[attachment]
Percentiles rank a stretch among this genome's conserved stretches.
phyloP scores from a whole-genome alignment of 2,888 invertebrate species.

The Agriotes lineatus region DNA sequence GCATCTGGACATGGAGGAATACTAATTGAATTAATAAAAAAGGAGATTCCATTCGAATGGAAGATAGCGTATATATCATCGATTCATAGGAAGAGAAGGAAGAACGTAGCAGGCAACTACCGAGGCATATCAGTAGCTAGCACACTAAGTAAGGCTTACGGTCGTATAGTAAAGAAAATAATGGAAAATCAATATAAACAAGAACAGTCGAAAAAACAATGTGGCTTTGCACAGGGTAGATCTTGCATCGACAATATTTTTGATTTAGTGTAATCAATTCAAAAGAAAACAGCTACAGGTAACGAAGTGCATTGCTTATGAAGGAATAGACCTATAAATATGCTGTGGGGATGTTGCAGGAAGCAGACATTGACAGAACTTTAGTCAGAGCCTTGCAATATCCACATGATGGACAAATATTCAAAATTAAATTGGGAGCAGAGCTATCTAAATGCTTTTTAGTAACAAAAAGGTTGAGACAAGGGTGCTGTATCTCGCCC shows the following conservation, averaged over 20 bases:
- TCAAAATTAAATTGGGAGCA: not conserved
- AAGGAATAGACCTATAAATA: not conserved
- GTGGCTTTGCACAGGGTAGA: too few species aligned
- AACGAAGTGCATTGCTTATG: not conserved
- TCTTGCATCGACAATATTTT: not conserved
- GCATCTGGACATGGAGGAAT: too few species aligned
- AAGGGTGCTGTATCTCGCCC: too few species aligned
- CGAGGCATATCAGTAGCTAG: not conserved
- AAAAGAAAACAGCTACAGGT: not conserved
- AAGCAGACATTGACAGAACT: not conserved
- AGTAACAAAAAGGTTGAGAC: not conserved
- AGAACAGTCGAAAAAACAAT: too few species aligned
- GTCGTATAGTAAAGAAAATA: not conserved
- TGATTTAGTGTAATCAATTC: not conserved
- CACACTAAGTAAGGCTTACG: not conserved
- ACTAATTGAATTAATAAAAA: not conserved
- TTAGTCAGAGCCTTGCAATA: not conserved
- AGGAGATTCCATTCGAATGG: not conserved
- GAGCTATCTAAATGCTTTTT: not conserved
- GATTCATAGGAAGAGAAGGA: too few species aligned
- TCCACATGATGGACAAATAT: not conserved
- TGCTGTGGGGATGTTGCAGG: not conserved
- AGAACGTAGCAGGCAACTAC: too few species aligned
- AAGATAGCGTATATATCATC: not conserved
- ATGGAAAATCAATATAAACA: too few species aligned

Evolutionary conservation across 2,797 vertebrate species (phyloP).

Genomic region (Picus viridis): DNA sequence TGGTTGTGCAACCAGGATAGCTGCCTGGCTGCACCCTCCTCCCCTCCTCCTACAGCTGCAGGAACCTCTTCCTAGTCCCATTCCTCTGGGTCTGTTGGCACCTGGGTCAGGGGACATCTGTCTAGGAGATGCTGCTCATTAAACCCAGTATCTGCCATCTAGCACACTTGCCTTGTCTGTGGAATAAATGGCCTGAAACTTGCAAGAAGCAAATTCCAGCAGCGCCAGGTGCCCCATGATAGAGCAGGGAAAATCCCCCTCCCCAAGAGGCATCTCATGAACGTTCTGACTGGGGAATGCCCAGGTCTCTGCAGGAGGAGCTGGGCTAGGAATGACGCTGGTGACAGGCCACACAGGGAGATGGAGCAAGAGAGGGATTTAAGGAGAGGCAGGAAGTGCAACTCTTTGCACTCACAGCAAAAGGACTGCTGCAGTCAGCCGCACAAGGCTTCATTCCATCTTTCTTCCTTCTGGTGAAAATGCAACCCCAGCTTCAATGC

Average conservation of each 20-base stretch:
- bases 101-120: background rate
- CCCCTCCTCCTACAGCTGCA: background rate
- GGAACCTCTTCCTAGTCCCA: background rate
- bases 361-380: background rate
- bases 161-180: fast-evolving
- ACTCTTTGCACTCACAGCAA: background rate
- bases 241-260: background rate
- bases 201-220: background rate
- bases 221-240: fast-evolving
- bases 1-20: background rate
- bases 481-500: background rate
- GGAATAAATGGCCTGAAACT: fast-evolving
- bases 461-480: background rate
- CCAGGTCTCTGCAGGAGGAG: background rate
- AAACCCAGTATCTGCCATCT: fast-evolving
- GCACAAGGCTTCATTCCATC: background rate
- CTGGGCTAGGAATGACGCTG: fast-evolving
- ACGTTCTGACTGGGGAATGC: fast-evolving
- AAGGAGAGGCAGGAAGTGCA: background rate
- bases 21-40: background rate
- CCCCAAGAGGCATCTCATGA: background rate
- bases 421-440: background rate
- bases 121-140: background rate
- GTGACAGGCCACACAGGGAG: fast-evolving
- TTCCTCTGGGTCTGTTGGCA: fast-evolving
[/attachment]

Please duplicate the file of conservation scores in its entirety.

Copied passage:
Percentiles rank a stretch among this genome's conserved stretches.
phyloP scores from a whole-genome alignment of 2,888 invertebrate species.

The Agriotes lineatus region DNA sequence GCATCTGGACATGGAGGAATACTAATTGAATTAATAAAAAAGGAGATTCCATTCGAATGGAAGATAGCGTATATATCATCGATTCATAGGAAGAGAAGGAAGAACGTAGCAGGCAACTACCGAGGCATATCAGTAGCTAGCACACTAAGTAAGGCTTACGGTCGTATAGTAAAGAAAATAATGGAAAATCAATATAAACAAGAACAGTCGAAAAAACAATGTGGCTTTGCACAGGGTAGATCTTGCATCGACAATATTTTTGATTTAGTGTAATCAATTCAAAAGAAAACAGCTACAGGTAACGAAGTGCATTGCTTATGAAGGAATAGACCTATAAATATGCTGTGGGGATGTTGCAGGAAGCAGACATTGACAGAACTTTAGTCAGAGCCTTGCAATATCCACATGATGGACAAATATTCAAAATTAAATTGGGAGCAGAGCTATCTAAATGCTTTTTAGTAACAAAAAGGTTGAGACAAGGGTGCTGTATCTCGCCC shows the following conservation, averaged over 20 bases:
- TCAAAATTAAATTGGGAGCA: not conserved
- AAGGAATAGACCTATAAATA: not conserved
- GTGGCTTTGCACAGGGTAGA: too few species aligned
- AACGAAGTGCATTGCTTATG: not conserved
- TCTTGCATCGACAATATTTT: not conserved
- GCATCTGGACATGGAGGAAT: too few species aligned
- AAGGGTGCTGTATCTCGCCC: too few species aligned
- CGAGGCATATCAGTAGCTAG: not conserved
- AAAAGAAAACAGCTACAGGT: not conserved
- AAGCAGACATTGACAGAACT: not conserved
- AGTAACAAAAAGGTTGAGAC: not conserved
- AGAACAGTCGAAAAAACAAT: too few species aligned
- GTCGTATAGTAAAGAAAATA: not conserved
- TGATTTAGTGTAATCAATTC: not conserved
- CACACTAAGTAAGGCTTACG: not conserved
- ACTAATTGAATTAATAAAAA: not conserved
- TTAGTCAGAGCCTTGCAATA: not conserved
- AGGAGATTCCATTCGAATGG: not conserved
- GAGCTATCTAAATGCTTTTT: not conserved
- GATTCATAGGAAGAGAAGGA: too few species aligned
- TCCACATGATGGACAAATAT: not conserved
- TGCTGTGGGGATGTTGCAGG: not conserved
- AGAACGTAGCAGGCAACTAC: too few species aligned
- AAGATAGCGTATATATCATC: not conserved
- ATGGAAAATCAATATAAACA: too few species aligned

Evolutionary conservation across 2,797 vertebrate species (phyloP).

Genomic region (Picus viridis): DNA sequence TGGTTGTGCAACCAGGATAGCTGCCTGGCTGCACCCTCCTCCCCTCCTCCTACAGCTGCAGGAACCTCTTCCTAGTCCCATTCCTCTGGGTCTGTTGGCACCTGGGTCAGGGGACATCTGTCTAGGAGATGCTGCTCATTAAACCCAGTATCTGCCATCTAGCACACTTGCCTTGTCTGTGGAATAAATGGCCTGAAACTTGCAAGAAGCAAATTCCAGCAGCGCCAGGTGCCCCATGATAGAGCAGGGAAAATCCCCCTCCCCAAGAGGCATCTCATGAACGTTCTGACTGGGGAATGCCCAGGTCTCTGCAGGAGGAGCTGGGCTAGGAATGACGCTGGTGACAGGCCACACAGGGAGATGGAGCAAGAGAGGGATTTAAGGAGAGGCAGGAAGTGCAACTCTTTGCACTCACAGCAAAAGGACTGCTGCAGTCAGCCGCACAAGGCTTCATTCCATCTTTCTTCCTTCTGGTGAAAATGCAACCCCAGCTTCAATGC

Average conservation of each 20-base stretch:
- bases 101-120: background rate
- CCCCTCCTCCTACAGCTGCA: background rate
- GGAACCTCTTCCTAGTCCCA: background rate
- bases 361-380: background rate
- bases 161-180: fast-evolving
- ACTCTTTGCACTCACAGCAA: background rate
- bases 241-260: background rate
- bases 201-220: background rate
- bases 221-240: fast-evolving
- bases 1-20: background rate
- bases 481-500: background rate
- GGAATAAATGGCCTGAAACT: fast-evolving
- bases 461-480: background rate
- CCAGGTCTCTGCAGGAGGAG: background rate
- AAACCCAGTATCTGCCATCT: fast-evolving
- GCACAAGGCTTCATTCCATC: background rate
- CTGGGCTAGGAATGACGCTG: fast-evolving
- ACGTTCTGACTGGGGAATGC: fast-evolving
- AAGGAGAGGCAGGAAGTGCA: background rate
- bases 21-40: background rate
- CCCCAAGAGGCATCTCATGA: background rate
- bases 421-440: background rate
- bases 121-140: background rate
- GTGACAGGCCACACAGGGAG: fast-evolving
- TTCCTCTGGGTCTGTTGGCA: fast-evolving